The entrepreneurial community has been abuzz recently over the potential of the new Regulation A+. Finalized by the SEC pursuant to the JOBS Act and effective since June 2015, this update to the existing Regulation A exemption allows companies to seek out liquidity by offering equity to an unprecedented base of investors – the unaccredited. ((SEC Adopts Final rules on Regulation A+, Morgan, Lewis & Bockius LLP (Apr. 2015), http://www.morganlewis.com/~/media/files/publication/morgan%20lewis%20title/white%20paper/securitiessecadoptsfinalrulesregulationaapril2015.ashx?la=en)). Regulation A had previously allowed eligible nonreporting companies to sell up to $5 million in securities exempt from the more expensive and time-consuming registration requirements of section 5 of the Securities Act. ((SEC Proposes Rules to Facilitate Small Business Financing, Morgan, Lewis & Bockius LLP (Jan. 2015), http://www.morganlewis.com/~/media/files/publication/morgan%20lewis%20title/white%20paper/whitepaper_secproposedrulestofacilitatesmallbusinessfinancing_jan14.ashx.)) However, the old exception gained little traction with the fundraising community due to its limitations. ((Id.)) While Regulation A limited access to unaccredited investors, included a low cap on total offering amounts, and withheld preemption for state security laws, the new Regulation A+ rolls back many of these impediments facing companies seeking to fundraise through equity without going public. ((Marty Dunn, et al., Regulation A+: Final Rules Offer Important Capital Raising Alternatives, Morrison & Foerster LLP (Mar. 26, 2015), http://www.mofo.com/~/media/Files/ClientAlert/2015/03/150326RegulationA.pdf)) For example, offerings made in the second tier of Regulation A+ no longer limit sales to unaccredited investors, allow for up to $50M in total offerings, and permit federal preemption of state security laws. ((Id.))
Although some tout Regulation A+ as “one of the biggest changes in the financial service industry”, it remains to be seen whether the new exemption will live up to its lofty expectations. ((Tanya Prive, Regulation A+: Now Everyone Can Invest In Your Startup, Forbes (Jun. 19, 2015, 3:49 PM), http://www.forbes.com/sites/tanyaprive/2015/06/19/regulation-a-now-everyone-can-invest-in-your-startup/.)) The recent Regulation A+ approval of Groundfloor, a real estate crowdfunding platform, is a case study in how companies still face significant hurdles in trying to fundraise under this exemption. An early test case for a Tier 1 offering, Groundfloor paid over $450K in legal fees, $30K for financial auditing, and $6K to comply with state securities laws. ((Amy Wan, An Analysis of the First Approved Real Estate Crowdfunding Regulation A+ Filing, Crowdfund Insider (Sept. 11, 2015, 11:06 AM), http://www.crowdfundinsider.com/2015/09/74256-an-analysis-of-the-first-approved-real-estate-crowdfunding-regulation-a-filing/.)) In addition, it took the company over 5 months from the date of their first filing, and an estimated 20 months from the date of their first financial audit to receive final approval from the SEC. ((Id.)) Despite the significant financial and time investments, Groundfloor only raised a modest $500K in their first round. ((Id.)). While future rounds will likely prove less expensive, the $50K net raise still illustrates just how prohibitively burdensome the Regulation A+ process can be, especially for companies who are not already flush with cash. Putting aside the financial cost and time investment, companies seeking to go the Regulation A+ route need to consider the significant and potentially sensitive disclosures required for the offering process. As seen with the Groundfloor raise, filing required the company to disclose their financial statements as well as information about their convertible note/seed round. ((Id.))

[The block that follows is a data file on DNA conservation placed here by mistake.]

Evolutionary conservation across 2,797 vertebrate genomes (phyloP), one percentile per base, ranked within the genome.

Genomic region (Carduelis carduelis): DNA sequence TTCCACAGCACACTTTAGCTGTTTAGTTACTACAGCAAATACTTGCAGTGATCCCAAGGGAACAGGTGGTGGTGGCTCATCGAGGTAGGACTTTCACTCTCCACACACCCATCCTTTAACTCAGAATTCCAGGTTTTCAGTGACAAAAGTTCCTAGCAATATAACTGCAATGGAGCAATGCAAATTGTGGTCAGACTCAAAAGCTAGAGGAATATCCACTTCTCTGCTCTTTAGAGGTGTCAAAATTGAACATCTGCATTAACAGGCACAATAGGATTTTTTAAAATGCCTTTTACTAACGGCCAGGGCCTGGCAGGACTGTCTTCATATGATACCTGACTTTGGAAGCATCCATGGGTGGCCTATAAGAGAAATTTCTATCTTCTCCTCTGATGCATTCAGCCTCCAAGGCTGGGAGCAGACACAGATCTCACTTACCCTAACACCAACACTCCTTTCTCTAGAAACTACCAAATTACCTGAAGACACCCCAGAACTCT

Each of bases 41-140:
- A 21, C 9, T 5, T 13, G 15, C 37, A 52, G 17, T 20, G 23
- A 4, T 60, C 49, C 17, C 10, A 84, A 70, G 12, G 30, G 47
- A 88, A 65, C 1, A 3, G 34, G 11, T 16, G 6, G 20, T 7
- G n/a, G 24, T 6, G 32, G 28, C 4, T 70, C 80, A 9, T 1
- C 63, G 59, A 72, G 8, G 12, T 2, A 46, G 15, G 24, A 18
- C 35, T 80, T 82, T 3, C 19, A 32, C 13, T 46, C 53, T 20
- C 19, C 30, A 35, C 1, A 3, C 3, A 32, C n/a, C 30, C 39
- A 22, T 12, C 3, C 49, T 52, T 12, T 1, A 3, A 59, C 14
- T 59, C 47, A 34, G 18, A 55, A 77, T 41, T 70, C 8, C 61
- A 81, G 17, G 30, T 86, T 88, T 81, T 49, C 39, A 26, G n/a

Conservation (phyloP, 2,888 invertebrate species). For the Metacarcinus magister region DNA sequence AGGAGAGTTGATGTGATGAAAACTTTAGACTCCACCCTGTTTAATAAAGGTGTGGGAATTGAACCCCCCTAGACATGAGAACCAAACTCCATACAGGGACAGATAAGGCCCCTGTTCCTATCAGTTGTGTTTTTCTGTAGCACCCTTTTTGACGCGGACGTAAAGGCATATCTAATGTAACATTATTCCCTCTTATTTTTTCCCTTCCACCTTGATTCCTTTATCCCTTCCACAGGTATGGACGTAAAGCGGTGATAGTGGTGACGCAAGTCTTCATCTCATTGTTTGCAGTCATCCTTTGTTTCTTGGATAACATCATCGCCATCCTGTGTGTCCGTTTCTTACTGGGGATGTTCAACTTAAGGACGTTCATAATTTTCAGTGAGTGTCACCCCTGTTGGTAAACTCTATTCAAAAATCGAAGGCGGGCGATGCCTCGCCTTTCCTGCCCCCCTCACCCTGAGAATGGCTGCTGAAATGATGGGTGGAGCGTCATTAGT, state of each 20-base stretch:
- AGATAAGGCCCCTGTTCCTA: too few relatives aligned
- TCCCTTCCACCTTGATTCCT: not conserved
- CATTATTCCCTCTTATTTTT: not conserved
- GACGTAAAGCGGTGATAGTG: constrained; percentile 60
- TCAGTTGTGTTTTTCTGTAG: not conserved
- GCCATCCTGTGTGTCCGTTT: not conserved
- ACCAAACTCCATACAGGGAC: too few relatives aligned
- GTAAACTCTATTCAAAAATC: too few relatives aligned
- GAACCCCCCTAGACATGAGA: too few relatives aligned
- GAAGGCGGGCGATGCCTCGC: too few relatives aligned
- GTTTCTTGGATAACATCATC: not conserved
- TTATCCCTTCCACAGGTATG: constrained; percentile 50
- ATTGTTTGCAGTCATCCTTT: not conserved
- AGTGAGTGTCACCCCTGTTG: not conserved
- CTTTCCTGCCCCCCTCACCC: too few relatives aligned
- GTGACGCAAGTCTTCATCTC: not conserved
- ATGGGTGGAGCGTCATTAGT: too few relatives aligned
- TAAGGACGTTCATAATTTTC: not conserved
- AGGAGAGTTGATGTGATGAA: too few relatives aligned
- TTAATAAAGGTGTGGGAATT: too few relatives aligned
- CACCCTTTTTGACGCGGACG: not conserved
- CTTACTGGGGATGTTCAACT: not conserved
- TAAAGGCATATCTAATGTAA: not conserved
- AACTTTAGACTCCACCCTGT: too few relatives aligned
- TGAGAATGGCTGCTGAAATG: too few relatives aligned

The true costs imposed by the Regulation A+ process may not fully materialize even upon the completion of an offering. One of the revolutionary aspects of Regulation A+ is that it does not limit the number of unaccredited investors who can enter a company’s cap table. ((Marty Dunn, et al., supra note 4.)) While some have argued that equity crowdfunding from accredited investors does not foreclose future venture capital and institutional investment rounds in practice, it remains to be seen whether the same holds true with unaccredited investors. ((Tanya Prive, Three Myths About Equity Crowdfunding Debunked, Forbes (Oct. 27, 2014, 11:18 AM), http://www.forbes.com/sites/tanyaprive/2014/10/27/three-myths-about-equity-crowdfunding-debunked/.)) The novelty of the Regulation A+ process makes it difficult to predict how taking on a large number of unaccredited investors will change the calculus for later investors when companies graduate from individuals to institutions for subsequent raises. ((See Dave Berkus, Beware the “Dirty Cap Table,” Berkonomics (Mar. 8, 2012), http://berkonomics.com/?p=1201))
For better or for worse, entrepreneurs are driven by an exuberant optimism in their own product and abilities. While it is no surprise that many are tempted by Regulation A+’s incredible potential, the wise might temper expectations until additional data is released. At the very least, savvy entrepreneurs should assess with clear eyes whether they have the funds, counsel, and risk appetite to take on such a significant and unproven endeavor.
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